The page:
Despite earlier rumors that a Snapdragon 845-powered Chromebook may be in the works, the company behind the chipsets still doesn’t appear to be ready to embrace the platform as it stands, according to Monte Giles, Qualcomm’s director of product management for mobile computing. Speaking at this year’s MWC 2018 event in Barcelona, Giles hinted that the company would like to get involved in Google’s increasingly popular laptop-like platform but said that pricing is holding it back. In fact, the company doesn’t plan to put its Snapdragon SoCs into any Chromebooks at all while the average selling price of Chrome OS devices still falls below $500. Chromebooks currently sell at well below $300 on average and Giles says the company simply isn’t interested in entering that segment of the market, presumably due to low profit margins.
Giles indicated that a Qualcomm-driven Chromebook would be light, thin, and fanless, with an exceptional battery life. More specifically, it would be designed to handle anything thrown at it by moderate business users. From that angle, a Chrome OS-driven laptop would need to feature other higher-quality components than something used more generally or for the education sector, which would raise the overall cost. Aside from that, the company has built a veritable empire in the chips industry over the past decade, positioning itself as the go-to manufacturer for high-quality experiences delivered on an SoC. A low-quality, budget Chromebook wouldn’t necessarily be good for that reputation and Giles says Qualcomm sees more value in the premium tier of devices. Looking at it from a sales and profits perspective, it also makes sense that Qualcomm would want to maximize any income generated by its hypothetical Chrome OS venture; low-cost Chromebooks simply aren’t going to meet that requirement.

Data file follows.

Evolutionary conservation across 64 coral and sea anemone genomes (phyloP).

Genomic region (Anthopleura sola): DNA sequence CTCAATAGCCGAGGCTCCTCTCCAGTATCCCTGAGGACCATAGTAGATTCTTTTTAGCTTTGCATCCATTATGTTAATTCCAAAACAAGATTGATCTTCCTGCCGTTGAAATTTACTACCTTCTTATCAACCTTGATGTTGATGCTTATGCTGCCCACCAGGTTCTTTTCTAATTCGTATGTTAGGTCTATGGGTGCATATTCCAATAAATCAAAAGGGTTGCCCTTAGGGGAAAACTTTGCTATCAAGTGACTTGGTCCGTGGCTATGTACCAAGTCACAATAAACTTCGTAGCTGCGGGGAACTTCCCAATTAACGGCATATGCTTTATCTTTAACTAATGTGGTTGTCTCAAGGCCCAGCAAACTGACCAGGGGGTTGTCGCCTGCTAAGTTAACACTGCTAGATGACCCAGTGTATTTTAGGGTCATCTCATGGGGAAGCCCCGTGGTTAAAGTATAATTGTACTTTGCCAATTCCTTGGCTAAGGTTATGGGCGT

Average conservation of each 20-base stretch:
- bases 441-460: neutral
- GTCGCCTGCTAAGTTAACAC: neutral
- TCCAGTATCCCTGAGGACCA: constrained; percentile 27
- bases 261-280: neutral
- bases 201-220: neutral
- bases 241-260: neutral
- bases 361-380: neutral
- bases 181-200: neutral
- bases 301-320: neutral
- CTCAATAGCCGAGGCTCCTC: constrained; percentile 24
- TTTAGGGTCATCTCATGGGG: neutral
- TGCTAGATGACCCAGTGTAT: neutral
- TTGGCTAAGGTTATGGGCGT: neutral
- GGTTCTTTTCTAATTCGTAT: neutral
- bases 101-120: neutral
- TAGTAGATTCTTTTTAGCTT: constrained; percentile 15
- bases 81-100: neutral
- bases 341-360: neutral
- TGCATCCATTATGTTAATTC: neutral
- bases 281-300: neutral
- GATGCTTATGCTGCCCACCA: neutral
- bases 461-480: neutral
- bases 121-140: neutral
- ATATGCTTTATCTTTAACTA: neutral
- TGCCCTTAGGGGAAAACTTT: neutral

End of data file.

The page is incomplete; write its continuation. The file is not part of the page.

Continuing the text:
With that said, Giles didn’t rule out the possibility of Qualcomm eventually pursuing Chromebooks while speaking at the event. Although there are only a handful of top-tier Chromebooks priced above the company’s desired bracket, that doesn’t mean that the cost won’t go up or the premium segment won’t grow any longer. In fact, with tablet sales stagnating and given the rising demand for portable high-end computing, the market could expand by a significant margin in the future. In the meantime, those who want a Qualcomm-powered laptop are going to have to stick with Windows.